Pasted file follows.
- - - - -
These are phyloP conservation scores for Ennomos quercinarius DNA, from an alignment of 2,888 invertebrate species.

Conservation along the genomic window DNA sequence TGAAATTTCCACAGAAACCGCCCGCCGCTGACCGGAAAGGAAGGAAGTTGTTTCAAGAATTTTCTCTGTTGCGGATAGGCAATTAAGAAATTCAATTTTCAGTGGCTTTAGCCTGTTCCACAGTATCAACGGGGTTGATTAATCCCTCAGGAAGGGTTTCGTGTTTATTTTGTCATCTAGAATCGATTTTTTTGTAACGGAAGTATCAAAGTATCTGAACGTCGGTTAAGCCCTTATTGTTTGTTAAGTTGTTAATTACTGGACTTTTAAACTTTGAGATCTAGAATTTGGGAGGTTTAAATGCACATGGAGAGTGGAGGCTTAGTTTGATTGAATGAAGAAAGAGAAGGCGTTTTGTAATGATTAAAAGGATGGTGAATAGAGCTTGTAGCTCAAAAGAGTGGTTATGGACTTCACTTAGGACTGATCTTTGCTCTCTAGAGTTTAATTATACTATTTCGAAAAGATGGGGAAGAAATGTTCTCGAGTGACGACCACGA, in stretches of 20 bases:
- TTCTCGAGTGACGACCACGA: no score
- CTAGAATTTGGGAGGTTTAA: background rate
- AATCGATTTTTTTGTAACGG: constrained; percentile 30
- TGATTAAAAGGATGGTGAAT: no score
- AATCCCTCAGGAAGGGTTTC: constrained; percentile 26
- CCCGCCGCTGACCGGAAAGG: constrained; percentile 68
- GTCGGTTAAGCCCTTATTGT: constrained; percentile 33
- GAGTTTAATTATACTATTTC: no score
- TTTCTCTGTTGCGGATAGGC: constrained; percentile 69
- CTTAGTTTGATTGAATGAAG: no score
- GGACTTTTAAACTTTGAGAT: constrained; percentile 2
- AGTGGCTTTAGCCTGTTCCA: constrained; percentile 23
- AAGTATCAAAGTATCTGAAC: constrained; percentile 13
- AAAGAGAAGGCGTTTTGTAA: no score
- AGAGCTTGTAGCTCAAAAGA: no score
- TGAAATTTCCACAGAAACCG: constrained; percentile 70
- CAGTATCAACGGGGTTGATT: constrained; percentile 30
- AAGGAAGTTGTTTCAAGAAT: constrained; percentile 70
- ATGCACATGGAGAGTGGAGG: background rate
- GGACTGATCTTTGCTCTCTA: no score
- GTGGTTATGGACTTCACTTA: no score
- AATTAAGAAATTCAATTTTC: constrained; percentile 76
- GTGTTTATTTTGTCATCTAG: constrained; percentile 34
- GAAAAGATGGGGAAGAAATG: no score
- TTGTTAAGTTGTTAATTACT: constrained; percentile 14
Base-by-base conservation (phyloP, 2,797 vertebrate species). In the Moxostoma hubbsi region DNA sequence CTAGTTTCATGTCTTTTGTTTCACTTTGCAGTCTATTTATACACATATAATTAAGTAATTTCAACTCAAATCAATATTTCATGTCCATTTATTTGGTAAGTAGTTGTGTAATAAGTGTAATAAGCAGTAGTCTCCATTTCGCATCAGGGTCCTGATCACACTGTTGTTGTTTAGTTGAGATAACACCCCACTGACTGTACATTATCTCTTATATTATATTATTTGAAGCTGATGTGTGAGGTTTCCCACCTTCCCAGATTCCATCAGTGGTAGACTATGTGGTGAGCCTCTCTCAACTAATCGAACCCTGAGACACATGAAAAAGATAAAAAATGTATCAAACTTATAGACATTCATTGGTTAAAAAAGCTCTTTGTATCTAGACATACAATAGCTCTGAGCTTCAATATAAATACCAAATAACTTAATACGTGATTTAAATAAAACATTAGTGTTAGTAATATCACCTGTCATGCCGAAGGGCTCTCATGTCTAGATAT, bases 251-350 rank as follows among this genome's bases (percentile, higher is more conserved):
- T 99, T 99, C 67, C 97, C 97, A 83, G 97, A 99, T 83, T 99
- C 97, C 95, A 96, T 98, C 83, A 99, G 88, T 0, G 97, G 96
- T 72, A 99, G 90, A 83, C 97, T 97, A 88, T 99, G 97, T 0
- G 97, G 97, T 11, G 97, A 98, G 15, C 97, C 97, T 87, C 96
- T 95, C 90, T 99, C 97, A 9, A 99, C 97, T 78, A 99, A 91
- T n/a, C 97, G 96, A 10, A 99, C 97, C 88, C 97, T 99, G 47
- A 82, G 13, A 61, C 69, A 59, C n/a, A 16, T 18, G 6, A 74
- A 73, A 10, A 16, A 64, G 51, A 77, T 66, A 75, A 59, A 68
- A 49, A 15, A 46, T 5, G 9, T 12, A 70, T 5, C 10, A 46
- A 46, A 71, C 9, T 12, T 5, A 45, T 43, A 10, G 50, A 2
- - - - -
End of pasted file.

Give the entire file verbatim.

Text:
These are phyloP conservation scores for Ennomos quercinarius DNA, from an alignment of 2,888 invertebrate species.

Conservation along the genomic window DNA sequence TGAAATTTCCACAGAAACCGCCCGCCGCTGACCGGAAAGGAAGGAAGTTGTTTCAAGAATTTTCTCTGTTGCGGATAGGCAATTAAGAAATTCAATTTTCAGTGGCTTTAGCCTGTTCCACAGTATCAACGGGGTTGATTAATCCCTCAGGAAGGGTTTCGTGTTTATTTTGTCATCTAGAATCGATTTTTTTGTAACGGAAGTATCAAAGTATCTGAACGTCGGTTAAGCCCTTATTGTTTGTTAAGTTGTTAATTACTGGACTTTTAAACTTTGAGATCTAGAATTTGGGAGGTTTAAATGCACATGGAGAGTGGAGGCTTAGTTTGATTGAATGAAGAAAGAGAAGGCGTTTTGTAATGATTAAAAGGATGGTGAATAGAGCTTGTAGCTCAAAAGAGTGGTTATGGACTTCACTTAGGACTGATCTTTGCTCTCTAGAGTTTAATTATACTATTTCGAAAAGATGGGGAAGAAATGTTCTCGAGTGACGACCACGA, in stretches of 20 bases:
- TTCTCGAGTGACGACCACGA: no score
- CTAGAATTTGGGAGGTTTAA: background rate
- AATCGATTTTTTTGTAACGG: constrained; percentile 30
- TGATTAAAAGGATGGTGAAT: no score
- AATCCCTCAGGAAGGGTTTC: constrained; percentile 26
- CCCGCCGCTGACCGGAAAGG: constrained; percentile 68
- GTCGGTTAAGCCCTTATTGT: constrained; percentile 33
- GAGTTTAATTATACTATTTC: no score
- TTTCTCTGTTGCGGATAGGC: constrained; percentile 69
- CTTAGTTTGATTGAATGAAG: no score
- GGACTTTTAAACTTTGAGAT: constrained; percentile 2
- AGTGGCTTTAGCCTGTTCCA: constrained; percentile 23
- AAGTATCAAAGTATCTGAAC: constrained; percentile 13
- AAAGAGAAGGCGTTTTGTAA: no score
- AGAGCTTGTAGCTCAAAAGA: no score
- TGAAATTTCCACAGAAACCG: constrained; percentile 70
- CAGTATCAACGGGGTTGATT: constrained; percentile 30
- AAGGAAGTTGTTTCAAGAAT: constrained; percentile 70
- ATGCACATGGAGAGTGGAGG: background rate
- GGACTGATCTTTGCTCTCTA: no score
- GTGGTTATGGACTTCACTTA: no score
- AATTAAGAAATTCAATTTTC: constrained; percentile 76
- GTGTTTATTTTGTCATCTAG: constrained; percentile 34
- GAAAAGATGGGGAAGAAATG: no score
- TTGTTAAGTTGTTAATTACT: constrained; percentile 14
Base-by-base conservation (phyloP, 2,797 vertebrate species). In the Moxostoma hubbsi region DNA sequence CTAGTTTCATGTCTTTTGTTTCACTTTGCAGTCTATTTATACACATATAATTAAGTAATTTCAACTCAAATCAATATTTCATGTCCATTTATTTGGTAAGTAGTTGTGTAATAAGTGTAATAAGCAGTAGTCTCCATTTCGCATCAGGGTCCTGATCACACTGTTGTTGTTTAGTTGAGATAACACCCCACTGACTGTACATTATCTCTTATATTATATTATTTGAAGCTGATGTGTGAGGTTTCCCACCTTCCCAGATTCCATCAGTGGTAGACTATGTGGTGAGCCTCTCTCAACTAATCGAACCCTGAGACACATGAAAAAGATAAAAAATGTATCAAACTTATAGACATTCATTGGTTAAAAAAGCTCTTTGTATCTAGACATACAATAGCTCTGAGCTTCAATATAAATACCAAATAACTTAATACGTGATTTAAATAAAACATTAGTGTTAGTAATATCACCTGTCATGCCGAAGGGCTCTCATGTCTAGATAT, bases 251-350 rank as follows among this genome's bases (percentile, higher is more conserved):
- T 99, T 99, C 67, C 97, C 97, A 83, G 97, A 99, T 83, T 99
- C 97, C 95, A 96, T 98, C 83, A 99, G 88, T 0, G 97, G 96
- T 72, A 99, G 90, A 83, C 97, T 97, A 88, T 99, G 97, T 0
- G 97, G 97, T 11, G 97, A 98, G 15, C 97, C 97, T 87, C 96
- T 95, C 90, T 99, C 97, A 9, A 99, C 97, T 78, A 99, A 91
- T n/a, C 97, G 96, A 10, A 99, C 97, C 88, C 97, T 99, G 47
- A 82, G 13, A 61, C 69, A 59, C n/a, A 16, T 18, G 6, A 74
- A 73, A 10, A 16, A 64, G 51, A 77, T 66, A 75, A 59, A 68
- A 49, A 15, A 46, T 5, G 9, T 12, A 70, T 5, C 10, A 46
- A 46, A 71, C 9, T 12, T 5, A 45, T 43, A 10, G 50, A 2